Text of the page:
Mothers of two teenagers killed in the Manchester Arena terror attack say they have been left distraught following a meeting with Home Office officials. Lisa Rutherford and Caroline Curry met Home Office officials last week as part of an ongoing campaign to secure the right to register the deaths of their children.
But the pair said the unproductive meeting had added to their distress, just days before next week’s release of a major report into the May 2017 bombing which killed 22 innocent people.
Sweethearts Chloe Rutherford, 17, and Liam Curry, 19, were among those killed in the atrocity. The couple, who’d dreamed of one day getting married, were “inseparable” in life, relatives said.
Current legislation prevents family members from providing the information needed to register a death if it has been the subject of an inquest.
Instead, details are sent to the relevant authorities by a coroner but parents of the two teenagers say this is preventing them from grieving for their children.
In an interview with GB News to be broadcast today, Caroline said: “All I want to do is give these details, his name, his address, my name as the informant.
“That’s all I want to do. That to me will begin my grieving process. So why should a bureaucrat take that away from me as a parent?”
Speaking about her son Liam, she added: “I just want to be able to do the right thing for our kids. I wish these ministers could just for one minute take off the office job head and put on the parent head.”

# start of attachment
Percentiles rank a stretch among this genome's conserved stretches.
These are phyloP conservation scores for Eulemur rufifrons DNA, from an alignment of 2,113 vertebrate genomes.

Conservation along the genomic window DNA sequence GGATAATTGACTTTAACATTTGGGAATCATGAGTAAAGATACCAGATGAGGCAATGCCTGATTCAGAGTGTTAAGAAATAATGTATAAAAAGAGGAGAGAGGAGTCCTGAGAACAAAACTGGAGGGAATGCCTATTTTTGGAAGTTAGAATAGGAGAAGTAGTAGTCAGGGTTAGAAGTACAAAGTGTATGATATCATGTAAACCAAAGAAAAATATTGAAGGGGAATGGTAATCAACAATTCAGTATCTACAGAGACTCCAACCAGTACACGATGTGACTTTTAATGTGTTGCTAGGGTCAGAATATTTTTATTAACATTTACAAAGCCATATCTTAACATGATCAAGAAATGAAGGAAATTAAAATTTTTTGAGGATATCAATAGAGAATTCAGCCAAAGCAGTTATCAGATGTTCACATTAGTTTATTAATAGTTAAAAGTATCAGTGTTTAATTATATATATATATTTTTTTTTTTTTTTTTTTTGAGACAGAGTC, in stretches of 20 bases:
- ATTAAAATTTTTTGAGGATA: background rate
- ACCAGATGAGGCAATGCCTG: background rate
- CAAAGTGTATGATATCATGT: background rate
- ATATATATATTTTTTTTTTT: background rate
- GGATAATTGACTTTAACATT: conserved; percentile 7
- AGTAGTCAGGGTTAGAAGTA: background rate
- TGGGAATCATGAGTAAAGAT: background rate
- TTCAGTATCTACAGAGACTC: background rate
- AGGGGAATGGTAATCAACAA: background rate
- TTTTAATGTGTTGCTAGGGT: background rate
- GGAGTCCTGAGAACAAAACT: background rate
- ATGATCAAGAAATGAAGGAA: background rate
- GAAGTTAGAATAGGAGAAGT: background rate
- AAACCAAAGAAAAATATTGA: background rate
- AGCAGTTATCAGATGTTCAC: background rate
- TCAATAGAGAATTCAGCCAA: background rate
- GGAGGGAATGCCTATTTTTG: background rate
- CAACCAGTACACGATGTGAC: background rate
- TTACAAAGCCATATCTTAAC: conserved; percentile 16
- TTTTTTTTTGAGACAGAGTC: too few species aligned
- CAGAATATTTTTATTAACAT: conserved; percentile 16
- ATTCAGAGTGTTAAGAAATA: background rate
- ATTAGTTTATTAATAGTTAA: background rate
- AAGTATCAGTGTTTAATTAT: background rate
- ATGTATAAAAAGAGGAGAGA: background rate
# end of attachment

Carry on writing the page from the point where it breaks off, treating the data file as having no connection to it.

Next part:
Lisa added: “We have had so much taken away from us when we lost the kids, you know, at the end of the day because of the circumstances. Along with the pain of all of that, this just seems cruel.
“We are definitely not in any grieving process. I’m still stuck in that, that day, that night.
“Things like this just add extra unnecessary upset. It’s really hard and has taken a physical and obviously mental health is impacted and understandably for everyone involved.”
Paying tribute to daughter Chloe, Lisa continued: “Chloe just lived life to the fullest. They were, you know, in their prime of life, enjoying college, new jobs, university and they had plans.”
Their MP, Emma Lewell-Buck, told GB News: “They felt very disrespected in the meeting. The Home Office Minister from the Lords was quite patronising.”
A government spokesperson said last night: “The government remains steadfast in our commitment to the families whose lives have been devastated by the senseless attack at Manchester Arena.
“Currently, after an inquest all details must be provided by the coroner alone, any change to the law would need to consider its wider impact, including how it would affect those bereaved families who do not wish to provide information to register the death when they have already provided this to the inquest.
“We acknowledge the seriousness of this matter and are committed to seeing what can be done via non-legislative means, we have offered the bereaved families the option of being present at the registration of their loved one’s death if they wish to do so.”
- The interviews are broadcast from 6pm on Sunday on Gloria Meets on GB News